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16 of 17 people found the following review helpful By Viktoria doronina on 31 Aug. 2012
Format: Paperback
A wonderful, frank book, which I enjoyed immensely. However, I strongly disagree with one of the points.

Sorry, I'll quote from memory, because there was a small queue to read How to be a woman at Bury (Greater Manchester) libraries, and I had to return the book rather suddenly. The part I am talking about says something along the lines, that men despise women not because of a "eunuch complex" or any similar artificial highbrow concept but because women are losers.

I agree with this but you elaborate saying, approximately, that in 50 years since the beginning of mass-production of the pill and changes in the law, which declared gender equality in workplace for a tiny minority of Western women, they did not produce anybody equal to Einstein and Steven Hawking.

I cannot argue about Einstein, after all, there are probably only four or five people, which radically changed how we picture the physical world - Plato, Aristotle, Newton with the first person who proposed the idea of the atom being the fifth. Hawkins, on the other hand, "only" made a relatively major contribution to the current cosmology theory and is mostly known as a celebrity.

There are scores and scores of scientists of his caliber. Surely Marie Skłodowska-Curie, who discovered radioactivity, which has had much wider implications than Hawking's inflation theory, is more than on par with Hawkins, who did not win a Nobel Prize yet? She won not one, but two, the first shared with her husband and another man, but the second one with no one. Incidentally, her daughter, Irene Joliot-Curie also won a Nobel Prize.

There is a difference between true worth of a person and his or her media coverage, and the media prefer eminent men and beautiful women, and rarely other way around. I think if we carefully examine the other examples of non-surpassed winning men, we'll discover a few equally talented women.
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502 of 548 people found the following review helpful By Al on 30 July 2011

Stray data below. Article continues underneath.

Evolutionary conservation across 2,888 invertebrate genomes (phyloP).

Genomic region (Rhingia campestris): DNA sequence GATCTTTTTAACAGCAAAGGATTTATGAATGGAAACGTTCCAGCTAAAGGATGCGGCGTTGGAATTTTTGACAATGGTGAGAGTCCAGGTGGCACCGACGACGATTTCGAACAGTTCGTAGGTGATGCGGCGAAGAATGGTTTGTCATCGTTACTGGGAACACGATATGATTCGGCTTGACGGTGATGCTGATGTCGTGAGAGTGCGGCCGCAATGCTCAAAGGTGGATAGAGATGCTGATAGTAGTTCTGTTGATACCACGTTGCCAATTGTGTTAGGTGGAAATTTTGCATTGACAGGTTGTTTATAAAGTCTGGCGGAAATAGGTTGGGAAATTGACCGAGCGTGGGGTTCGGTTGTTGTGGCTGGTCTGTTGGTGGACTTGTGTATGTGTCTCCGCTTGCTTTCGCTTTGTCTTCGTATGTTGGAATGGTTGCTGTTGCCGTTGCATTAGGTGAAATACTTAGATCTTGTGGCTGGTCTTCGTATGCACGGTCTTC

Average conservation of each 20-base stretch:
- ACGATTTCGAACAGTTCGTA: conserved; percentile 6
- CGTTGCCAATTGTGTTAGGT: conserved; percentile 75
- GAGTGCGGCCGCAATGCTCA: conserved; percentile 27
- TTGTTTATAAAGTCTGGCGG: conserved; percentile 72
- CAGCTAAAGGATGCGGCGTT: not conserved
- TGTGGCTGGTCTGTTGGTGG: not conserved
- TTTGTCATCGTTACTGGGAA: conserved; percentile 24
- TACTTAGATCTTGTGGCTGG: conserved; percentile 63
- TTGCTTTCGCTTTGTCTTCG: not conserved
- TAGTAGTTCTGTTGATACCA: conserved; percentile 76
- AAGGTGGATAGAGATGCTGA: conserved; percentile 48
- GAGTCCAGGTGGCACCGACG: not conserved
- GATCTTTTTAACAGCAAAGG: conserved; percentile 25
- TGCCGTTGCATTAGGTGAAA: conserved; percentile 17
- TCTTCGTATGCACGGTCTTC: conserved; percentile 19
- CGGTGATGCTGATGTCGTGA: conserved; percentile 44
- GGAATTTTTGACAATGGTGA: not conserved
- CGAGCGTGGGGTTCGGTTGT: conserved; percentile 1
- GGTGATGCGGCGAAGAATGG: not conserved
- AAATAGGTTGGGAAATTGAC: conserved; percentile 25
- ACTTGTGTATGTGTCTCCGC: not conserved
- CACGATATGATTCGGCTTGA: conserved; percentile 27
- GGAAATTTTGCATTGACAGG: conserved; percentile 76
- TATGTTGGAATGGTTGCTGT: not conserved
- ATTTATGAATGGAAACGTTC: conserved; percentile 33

Format: Paperback
I'm giving this book 3 stars as an average based on the fact that at the beginning I thought I would be giving it 5 but by the end I wanted to give it just 1.

My girlfriend has been asking me to read this book for a while (for the record I am male but like to think I am as liberal as they come). Eventually I acquiesced and started reading with few expectations (I had never heard of Caitlin Moran before I picked this up). I thought the prologue was great. It was genuinely funny (even made me laugh out loud a couple of times which almost never happens), well written, and engaging. The next few chapters were just good, though I felt like it could have done with some ruthless editing of the bits that weren't quite so funny or poignant to make it great. But towards the middle of the book things started to go downhill, pretty steeply.

One of the problems with the book is that the author talks as if everything is black or white, gloriously righteous or disgustingly evil. In the beginning when she is talking about obvious things (woman should have the same opportunities as men, etc..) this is fine. It's when she gets into more debatable arguments (strip clubs= evil, burlesque shows + pole dancing lessons= fantastic), even about things that I agree on (e.g. pro-choice, aethiesm) that this starts to grate. She treats the idea that any opinion other than her own could have any validity with contempt and doesn't really put forward any cogent arguments for her reasoning (but basically devolves into semi-coherent rants over and over again- and this is coming from someone who actually agrees with the broad points she is making!!).

She talks in sweeping generalizations and sometimes contradicts herself.